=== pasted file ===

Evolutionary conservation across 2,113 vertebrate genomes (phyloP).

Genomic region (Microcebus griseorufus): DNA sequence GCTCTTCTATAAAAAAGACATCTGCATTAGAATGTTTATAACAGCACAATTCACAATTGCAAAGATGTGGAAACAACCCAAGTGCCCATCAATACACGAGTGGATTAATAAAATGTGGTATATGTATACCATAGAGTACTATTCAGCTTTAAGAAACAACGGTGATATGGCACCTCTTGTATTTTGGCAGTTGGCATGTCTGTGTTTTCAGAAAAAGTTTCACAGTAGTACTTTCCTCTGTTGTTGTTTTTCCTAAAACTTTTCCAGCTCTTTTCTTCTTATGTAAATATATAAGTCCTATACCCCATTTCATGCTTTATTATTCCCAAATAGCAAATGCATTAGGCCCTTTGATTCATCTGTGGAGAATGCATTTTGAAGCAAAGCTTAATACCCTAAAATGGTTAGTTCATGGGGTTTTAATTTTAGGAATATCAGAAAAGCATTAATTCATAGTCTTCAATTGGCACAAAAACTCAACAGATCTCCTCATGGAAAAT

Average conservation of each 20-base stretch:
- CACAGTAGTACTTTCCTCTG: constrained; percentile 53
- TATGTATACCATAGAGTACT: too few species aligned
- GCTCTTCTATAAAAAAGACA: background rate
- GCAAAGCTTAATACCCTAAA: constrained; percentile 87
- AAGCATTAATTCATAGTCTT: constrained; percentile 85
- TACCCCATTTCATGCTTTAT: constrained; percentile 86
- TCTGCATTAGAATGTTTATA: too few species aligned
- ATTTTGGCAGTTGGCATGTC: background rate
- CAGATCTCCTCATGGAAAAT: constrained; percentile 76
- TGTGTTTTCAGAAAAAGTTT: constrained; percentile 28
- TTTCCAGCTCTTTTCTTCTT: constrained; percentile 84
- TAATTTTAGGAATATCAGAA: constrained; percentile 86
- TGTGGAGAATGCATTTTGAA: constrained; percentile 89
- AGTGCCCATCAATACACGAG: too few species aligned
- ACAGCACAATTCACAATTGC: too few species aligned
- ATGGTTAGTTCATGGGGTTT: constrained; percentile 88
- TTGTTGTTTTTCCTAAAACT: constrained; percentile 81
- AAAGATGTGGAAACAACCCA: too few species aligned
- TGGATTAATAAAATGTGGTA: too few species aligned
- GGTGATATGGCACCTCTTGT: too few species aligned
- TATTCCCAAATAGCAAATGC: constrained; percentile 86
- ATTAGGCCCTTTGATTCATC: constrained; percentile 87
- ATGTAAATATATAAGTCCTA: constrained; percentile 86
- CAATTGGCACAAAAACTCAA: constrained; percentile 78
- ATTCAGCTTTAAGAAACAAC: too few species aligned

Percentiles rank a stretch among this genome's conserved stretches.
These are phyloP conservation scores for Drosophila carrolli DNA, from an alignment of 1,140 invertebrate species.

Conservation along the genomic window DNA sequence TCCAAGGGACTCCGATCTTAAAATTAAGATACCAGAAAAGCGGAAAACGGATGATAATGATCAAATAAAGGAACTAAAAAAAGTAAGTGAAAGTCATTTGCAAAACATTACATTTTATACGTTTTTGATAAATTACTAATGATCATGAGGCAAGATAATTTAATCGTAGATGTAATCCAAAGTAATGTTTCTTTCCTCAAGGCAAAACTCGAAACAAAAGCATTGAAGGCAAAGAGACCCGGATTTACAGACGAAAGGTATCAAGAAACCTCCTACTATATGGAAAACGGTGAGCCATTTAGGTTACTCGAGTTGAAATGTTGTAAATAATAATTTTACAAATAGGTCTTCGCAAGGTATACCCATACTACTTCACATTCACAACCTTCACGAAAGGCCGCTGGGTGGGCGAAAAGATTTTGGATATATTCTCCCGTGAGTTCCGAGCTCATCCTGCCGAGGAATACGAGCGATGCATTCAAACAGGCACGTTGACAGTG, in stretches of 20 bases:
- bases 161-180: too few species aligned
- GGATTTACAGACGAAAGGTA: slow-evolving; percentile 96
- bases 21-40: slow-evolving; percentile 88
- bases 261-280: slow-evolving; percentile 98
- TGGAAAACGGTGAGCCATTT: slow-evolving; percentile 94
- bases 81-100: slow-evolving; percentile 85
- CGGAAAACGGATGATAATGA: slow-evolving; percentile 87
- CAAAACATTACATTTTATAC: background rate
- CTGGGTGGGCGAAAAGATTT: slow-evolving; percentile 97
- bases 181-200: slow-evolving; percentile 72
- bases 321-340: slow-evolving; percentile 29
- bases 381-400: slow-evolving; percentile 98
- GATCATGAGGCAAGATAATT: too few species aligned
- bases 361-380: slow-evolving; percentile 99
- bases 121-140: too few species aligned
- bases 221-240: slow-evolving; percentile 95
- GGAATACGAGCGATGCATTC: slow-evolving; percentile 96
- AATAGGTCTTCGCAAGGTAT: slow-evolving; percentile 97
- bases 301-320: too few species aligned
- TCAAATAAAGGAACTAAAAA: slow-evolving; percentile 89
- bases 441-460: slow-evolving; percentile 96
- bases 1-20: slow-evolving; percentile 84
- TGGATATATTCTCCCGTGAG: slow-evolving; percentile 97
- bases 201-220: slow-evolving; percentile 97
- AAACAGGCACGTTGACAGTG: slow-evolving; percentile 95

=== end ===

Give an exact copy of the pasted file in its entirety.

Evolutionary conservation across 2,113 vertebrate genomes (phyloP).

Genomic region (Microcebus griseorufus): DNA sequence GCTCTTCTATAAAAAAGACATCTGCATTAGAATGTTTATAACAGCACAATTCACAATTGCAAAGATGTGGAAACAACCCAAGTGCCCATCAATACACGAGTGGATTAATAAAATGTGGTATATGTATACCATAGAGTACTATTCAGCTTTAAGAAACAACGGTGATATGGCACCTCTTGTATTTTGGCAGTTGGCATGTCTGTGTTTTCAGAAAAAGTTTCACAGTAGTACTTTCCTCTGTTGTTGTTTTTCCTAAAACTTTTCCAGCTCTTTTCTTCTTATGTAAATATATAAGTCCTATACCCCATTTCATGCTTTATTATTCCCAAATAGCAAATGCATTAGGCCCTTTGATTCATCTGTGGAGAATGCATTTTGAAGCAAAGCTTAATACCCTAAAATGGTTAGTTCATGGGGTTTTAATTTTAGGAATATCAGAAAAGCATTAATTCATAGTCTTCAATTGGCACAAAAACTCAACAGATCTCCTCATGGAAAAT

Average conservation of each 20-base stretch:
- CACAGTAGTACTTTCCTCTG: constrained; percentile 53
- TATGTATACCATAGAGTACT: too few species aligned
- GCTCTTCTATAAAAAAGACA: background rate
- GCAAAGCTTAATACCCTAAA: constrained; percentile 87
- AAGCATTAATTCATAGTCTT: constrained; percentile 85
- TACCCCATTTCATGCTTTAT: constrained; percentile 86
- TCTGCATTAGAATGTTTATA: too few species aligned
- ATTTTGGCAGTTGGCATGTC: background rate
- CAGATCTCCTCATGGAAAAT: constrained; percentile 76
- TGTGTTTTCAGAAAAAGTTT: constrained; percentile 28
- TTTCCAGCTCTTTTCTTCTT: constrained; percentile 84
- TAATTTTAGGAATATCAGAA: constrained; percentile 86
- TGTGGAGAATGCATTTTGAA: constrained; percentile 89
- AGTGCCCATCAATACACGAG: too few species aligned
- ACAGCACAATTCACAATTGC: too few species aligned
- ATGGTTAGTTCATGGGGTTT: constrained; percentile 88
- TTGTTGTTTTTCCTAAAACT: constrained; percentile 81
- AAAGATGTGGAAACAACCCA: too few species aligned
- TGGATTAATAAAATGTGGTA: too few species aligned
- GGTGATATGGCACCTCTTGT: too few species aligned
- TATTCCCAAATAGCAAATGC: constrained; percentile 86
- ATTAGGCCCTTTGATTCATC: constrained; percentile 87
- ATGTAAATATATAAGTCCTA: constrained; percentile 86
- CAATTGGCACAAAAACTCAA: constrained; percentile 78
- ATTCAGCTTTAAGAAACAAC: too few species aligned

Percentiles rank a stretch among this genome's conserved stretches.
These are phyloP conservation scores for Drosophila carrolli DNA, from an alignment of 1,140 invertebrate species.

Conservation along the genomic window DNA sequence TCCAAGGGACTCCGATCTTAAAATTAAGATACCAGAAAAGCGGAAAACGGATGATAATGATCAAATAAAGGAACTAAAAAAAGTAAGTGAAAGTCATTTGCAAAACATTACATTTTATACGTTTTTGATAAATTACTAATGATCATGAGGCAAGATAATTTAATCGTAGATGTAATCCAAAGTAATGTTTCTTTCCTCAAGGCAAAACTCGAAACAAAAGCATTGAAGGCAAAGAGACCCGGATTTACAGACGAAAGGTATCAAGAAACCTCCTACTATATGGAAAACGGTGAGCCATTTAGGTTACTCGAGTTGAAATGTTGTAAATAATAATTTTACAAATAGGTCTTCGCAAGGTATACCCATACTACTTCACATTCACAACCTTCACGAAAGGCCGCTGGGTGGGCGAAAAGATTTTGGATATATTCTCCCGTGAGTTCCGAGCTCATCCTGCCGAGGAATACGAGCGATGCATTCAAACAGGCACGTTGACAGTG, in stretches of 20 bases:
- bases 161-180: too few species aligned
- GGATTTACAGACGAAAGGTA: slow-evolving; percentile 96
- bases 21-40: slow-evolving; percentile 88
- bases 261-280: slow-evolving; percentile 98
- TGGAAAACGGTGAGCCATTT: slow-evolving; percentile 94
- bases 81-100: slow-evolving; percentile 85
- CGGAAAACGGATGATAATGA: slow-evolving; percentile 87
- CAAAACATTACATTTTATAC: background rate
- CTGGGTGGGCGAAAAGATTT: slow-evolving; percentile 97
- bases 181-200: slow-evolving; percentile 72
- bases 321-340: slow-evolving; percentile 29
- bases 381-400: slow-evolving; percentile 98
- GATCATGAGGCAAGATAATT: too few species aligned
- bases 361-380: slow-evolving; percentile 99
- bases 121-140: too few species aligned
- bases 221-240: slow-evolving; percentile 95
- GGAATACGAGCGATGCATTC: slow-evolving; percentile 96
- AATAGGTCTTCGCAAGGTAT: slow-evolving; percentile 97
- bases 301-320: too few species aligned
- TCAAATAAAGGAACTAAAAA: slow-evolving; percentile 89
- bases 441-460: slow-evolving; percentile 96
- bases 1-20: slow-evolving; percentile 84
- TGGATATATTCTCCCGTGAG: slow-evolving; percentile 97
- bases 201-220: slow-evolving; percentile 97
- AAACAGGCACGTTGACAGTG: slow-evolving; percentile 95